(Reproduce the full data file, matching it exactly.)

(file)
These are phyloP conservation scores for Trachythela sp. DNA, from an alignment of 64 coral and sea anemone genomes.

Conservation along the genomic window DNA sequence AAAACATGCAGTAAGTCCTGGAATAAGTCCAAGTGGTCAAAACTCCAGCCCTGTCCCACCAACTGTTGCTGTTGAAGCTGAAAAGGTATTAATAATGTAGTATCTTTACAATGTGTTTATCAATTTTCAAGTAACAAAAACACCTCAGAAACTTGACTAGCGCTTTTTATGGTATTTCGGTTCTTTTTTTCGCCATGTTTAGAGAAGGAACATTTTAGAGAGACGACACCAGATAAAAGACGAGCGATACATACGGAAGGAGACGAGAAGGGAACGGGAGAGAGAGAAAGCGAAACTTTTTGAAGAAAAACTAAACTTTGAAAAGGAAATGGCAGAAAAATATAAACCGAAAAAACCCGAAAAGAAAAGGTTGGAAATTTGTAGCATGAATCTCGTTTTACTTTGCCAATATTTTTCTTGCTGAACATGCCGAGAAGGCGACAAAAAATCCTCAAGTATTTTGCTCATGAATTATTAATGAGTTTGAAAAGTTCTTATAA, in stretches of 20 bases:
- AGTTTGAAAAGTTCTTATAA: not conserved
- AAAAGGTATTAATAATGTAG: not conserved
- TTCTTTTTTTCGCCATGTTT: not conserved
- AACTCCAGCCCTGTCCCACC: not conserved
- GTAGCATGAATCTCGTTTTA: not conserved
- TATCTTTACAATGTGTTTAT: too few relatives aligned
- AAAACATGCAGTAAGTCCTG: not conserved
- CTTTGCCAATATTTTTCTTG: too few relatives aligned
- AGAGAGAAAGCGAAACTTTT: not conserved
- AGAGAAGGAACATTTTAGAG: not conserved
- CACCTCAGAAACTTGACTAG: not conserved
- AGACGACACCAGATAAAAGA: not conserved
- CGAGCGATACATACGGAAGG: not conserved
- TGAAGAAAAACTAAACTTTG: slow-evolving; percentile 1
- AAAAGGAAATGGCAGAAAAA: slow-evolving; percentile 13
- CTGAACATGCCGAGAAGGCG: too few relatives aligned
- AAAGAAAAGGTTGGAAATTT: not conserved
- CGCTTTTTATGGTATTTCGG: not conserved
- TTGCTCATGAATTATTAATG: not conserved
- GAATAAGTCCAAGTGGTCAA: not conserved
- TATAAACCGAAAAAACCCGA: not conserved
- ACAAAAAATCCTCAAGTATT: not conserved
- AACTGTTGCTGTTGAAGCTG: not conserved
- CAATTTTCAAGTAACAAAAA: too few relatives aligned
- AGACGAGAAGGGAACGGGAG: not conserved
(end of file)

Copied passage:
These are phyloP conservation scores for Trachythela sp. DNA, from an alignment of 64 coral and sea anemone genomes.

Conservation along the genomic window DNA sequence AAAACATGCAGTAAGTCCTGGAATAAGTCCAAGTGGTCAAAACTCCAGCCCTGTCCCACCAACTGTTGCTGTTGAAGCTGAAAAGGTATTAATAATGTAGTATCTTTACAATGTGTTTATCAATTTTCAAGTAACAAAAACACCTCAGAAACTTGACTAGCGCTTTTTATGGTATTTCGGTTCTTTTTTTCGCCATGTTTAGAGAAGGAACATTTTAGAGAGACGACACCAGATAAAAGACGAGCGATACATACGGAAGGAGACGAGAAGGGAACGGGAGAGAGAGAAAGCGAAACTTTTTGAAGAAAAACTAAACTTTGAAAAGGAAATGGCAGAAAAATATAAACCGAAAAAACCCGAAAAGAAAAGGTTGGAAATTTGTAGCATGAATCTCGTTTTACTTTGCCAATATTTTTCTTGCTGAACATGCCGAGAAGGCGACAAAAAATCCTCAAGTATTTTGCTCATGAATTATTAATGAGTTTGAAAAGTTCTTATAA, in stretches of 20 bases:
- AGTTTGAAAAGTTCTTATAA: not conserved
- AAAAGGTATTAATAATGTAG: not conserved
- TTCTTTTTTTCGCCATGTTT: not conserved
- AACTCCAGCCCTGTCCCACC: not conserved
- GTAGCATGAATCTCGTTTTA: not conserved
- TATCTTTACAATGTGTTTAT: too few relatives aligned
- AAAACATGCAGTAAGTCCTG: not conserved
- CTTTGCCAATATTTTTCTTG: too few relatives aligned
- AGAGAGAAAGCGAAACTTTT: not conserved
- AGAGAAGGAACATTTTAGAG: not conserved
- CACCTCAGAAACTTGACTAG: not conserved
- AGACGACACCAGATAAAAGA: not conserved
- CGAGCGATACATACGGAAGG: not conserved
- TGAAGAAAAACTAAACTTTG: slow-evolving; percentile 1
- AAAAGGAAATGGCAGAAAAA: slow-evolving; percentile 13
- CTGAACATGCCGAGAAGGCG: too few relatives aligned
- AAAGAAAAGGTTGGAAATTT: not conserved
- CGCTTTTTATGGTATTTCGG: not conserved
- TTGCTCATGAATTATTAATG: not conserved
- GAATAAGTCCAAGTGGTCAA: not conserved
- TATAAACCGAAAAAACCCGA: not conserved
- ACAAAAAATCCTCAAGTATT: not conserved
- AACTGTTGCTGTTGAAGCTG: not conserved
- CAATTTTCAAGTAACAAAAA: too few relatives aligned
- AGACGAGAAGGGAACGGGAG: not conserved